Internet of Things (IoT) is under the spot since a few years. With the development of IoT, any object will be empowered with intelligence and with the capabilities to interconnect with any other object, machine and people anywhere, anytime. Several applications are envisioned today: from health to domotics, from energy management to security to types of digital enterprises.
Moreover while IoT foresees billion of things potentially communicating with one another, the Internet with Things (IwT) foresees a growing number (in the hundreds of millions initially, to become hundreds of billion) of objects that will become accessible to human beings through the Internet. The IwT shares several technologies and architectures with the IoT although the “communications interface” should be adapted to meet human needs and the form factor of the object matters since the object is “visible” and its physical characteristics are a selling point, as important as its functionality. In the IoT the functionalities exposed are the ones designed by the producer of the “T”; in the IwT a significant number of functionalities will be mashed up by third parties.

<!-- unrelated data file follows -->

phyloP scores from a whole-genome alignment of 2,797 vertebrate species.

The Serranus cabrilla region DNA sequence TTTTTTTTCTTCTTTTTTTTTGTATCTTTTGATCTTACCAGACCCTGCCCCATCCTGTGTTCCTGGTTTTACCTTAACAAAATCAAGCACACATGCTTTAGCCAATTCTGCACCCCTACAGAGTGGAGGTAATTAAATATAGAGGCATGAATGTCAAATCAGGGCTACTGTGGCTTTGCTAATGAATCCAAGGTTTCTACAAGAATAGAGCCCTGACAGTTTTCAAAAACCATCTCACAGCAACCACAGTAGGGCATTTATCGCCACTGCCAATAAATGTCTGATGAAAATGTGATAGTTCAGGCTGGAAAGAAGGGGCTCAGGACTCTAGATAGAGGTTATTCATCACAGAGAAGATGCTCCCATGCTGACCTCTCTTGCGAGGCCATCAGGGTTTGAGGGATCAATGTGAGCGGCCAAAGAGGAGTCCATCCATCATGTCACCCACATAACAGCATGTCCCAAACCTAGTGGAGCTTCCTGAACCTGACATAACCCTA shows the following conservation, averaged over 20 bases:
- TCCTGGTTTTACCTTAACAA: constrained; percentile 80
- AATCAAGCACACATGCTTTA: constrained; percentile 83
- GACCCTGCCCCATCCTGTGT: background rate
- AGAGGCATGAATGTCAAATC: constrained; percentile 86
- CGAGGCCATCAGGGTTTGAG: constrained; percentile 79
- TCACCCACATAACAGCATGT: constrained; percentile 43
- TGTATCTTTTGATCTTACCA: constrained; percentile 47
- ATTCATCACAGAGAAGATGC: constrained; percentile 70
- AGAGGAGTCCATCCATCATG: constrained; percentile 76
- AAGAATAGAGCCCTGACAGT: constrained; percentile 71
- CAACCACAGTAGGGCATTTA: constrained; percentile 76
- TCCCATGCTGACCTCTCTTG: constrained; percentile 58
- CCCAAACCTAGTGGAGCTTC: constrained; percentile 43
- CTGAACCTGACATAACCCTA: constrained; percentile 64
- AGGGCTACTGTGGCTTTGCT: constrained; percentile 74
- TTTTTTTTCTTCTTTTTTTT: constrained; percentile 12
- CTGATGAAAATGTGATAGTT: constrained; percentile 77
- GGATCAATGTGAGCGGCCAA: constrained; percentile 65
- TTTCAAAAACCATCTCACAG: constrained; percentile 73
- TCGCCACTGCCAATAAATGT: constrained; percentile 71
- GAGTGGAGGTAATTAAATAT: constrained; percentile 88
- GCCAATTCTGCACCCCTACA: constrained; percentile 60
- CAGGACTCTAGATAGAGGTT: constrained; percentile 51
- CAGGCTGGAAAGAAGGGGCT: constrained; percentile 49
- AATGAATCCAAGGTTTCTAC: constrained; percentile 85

This evolution will have a deep impact from a socio-economic viewpoint, influencing economy development as a whole, public institutions, social relations, diffusion of information, privacy of citizens, etc. This evolution raises technical challenges and important socio-economic issues for stakeholders to consider: from simplifying such emerging complexity when managing future networks to identifying new business opportunities and models.
But there is another new trend, which I believe will be even more impactful: the Internet of Bio-NanoThings, which in some way strictly related to my last post on the Microbiome.
Have a look at this impressive paper of my friend Ian F. Akyildiz:
Paper presen the novel paradigm of the Internet of Bio-Nano Things (IoBNT), stemming from synthetic biology and nanotechnology tools that allow the engineering of biological embedded computing devices.
Bio-NanoThings will enable applications such as intra-body sensing and actuation networks, and environmental control of toxic agents and pollution. It is definitely a paradigm-shifting concept for communication and network engineering, where novel challenges have to be faced: e.g., the definition of information for biological devices, efficient and safe techniques for the exchange of biological information, interaction, and networking within the biochemical domain, while enabling an interface to
the electrical domain of the Internet.